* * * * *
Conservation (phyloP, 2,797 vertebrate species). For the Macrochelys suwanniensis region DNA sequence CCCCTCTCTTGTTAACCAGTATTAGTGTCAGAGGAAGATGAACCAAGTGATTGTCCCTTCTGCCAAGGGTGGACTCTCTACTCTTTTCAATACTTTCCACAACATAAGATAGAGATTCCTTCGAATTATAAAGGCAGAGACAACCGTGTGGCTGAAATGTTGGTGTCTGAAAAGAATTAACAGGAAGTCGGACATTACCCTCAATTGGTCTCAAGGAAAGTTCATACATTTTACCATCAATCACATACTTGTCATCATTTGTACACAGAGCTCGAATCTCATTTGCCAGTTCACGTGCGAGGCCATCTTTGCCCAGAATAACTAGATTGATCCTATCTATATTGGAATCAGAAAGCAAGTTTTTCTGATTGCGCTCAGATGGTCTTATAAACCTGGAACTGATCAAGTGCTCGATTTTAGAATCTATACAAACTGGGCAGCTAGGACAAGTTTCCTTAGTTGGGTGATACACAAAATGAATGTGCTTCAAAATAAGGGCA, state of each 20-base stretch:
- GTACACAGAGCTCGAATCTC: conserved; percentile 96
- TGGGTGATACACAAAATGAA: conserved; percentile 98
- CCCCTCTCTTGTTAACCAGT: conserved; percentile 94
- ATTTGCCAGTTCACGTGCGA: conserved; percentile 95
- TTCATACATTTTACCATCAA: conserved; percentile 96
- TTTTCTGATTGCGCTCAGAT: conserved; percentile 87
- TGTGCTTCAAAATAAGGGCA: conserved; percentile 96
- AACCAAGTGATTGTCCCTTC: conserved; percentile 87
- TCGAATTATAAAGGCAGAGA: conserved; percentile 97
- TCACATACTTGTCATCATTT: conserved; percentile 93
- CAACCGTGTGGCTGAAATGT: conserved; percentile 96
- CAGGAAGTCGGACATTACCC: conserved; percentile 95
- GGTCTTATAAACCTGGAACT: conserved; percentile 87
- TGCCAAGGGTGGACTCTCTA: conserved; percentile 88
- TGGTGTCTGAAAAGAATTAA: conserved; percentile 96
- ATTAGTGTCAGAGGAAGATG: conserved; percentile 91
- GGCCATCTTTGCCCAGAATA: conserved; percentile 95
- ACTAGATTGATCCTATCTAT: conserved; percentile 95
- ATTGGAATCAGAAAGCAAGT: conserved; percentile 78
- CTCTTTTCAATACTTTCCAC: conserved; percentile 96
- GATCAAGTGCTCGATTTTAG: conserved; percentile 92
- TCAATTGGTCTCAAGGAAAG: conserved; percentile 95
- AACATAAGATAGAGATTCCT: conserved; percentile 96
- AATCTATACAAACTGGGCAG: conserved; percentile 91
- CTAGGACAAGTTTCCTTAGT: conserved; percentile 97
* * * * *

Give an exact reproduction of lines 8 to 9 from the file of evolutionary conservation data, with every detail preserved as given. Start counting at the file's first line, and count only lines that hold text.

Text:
- TGTGCTTCAAAATAAGGGCA: conserved; percentile 96
- AACCAAGTGATTGTCCCTTC: conserved; percentile 87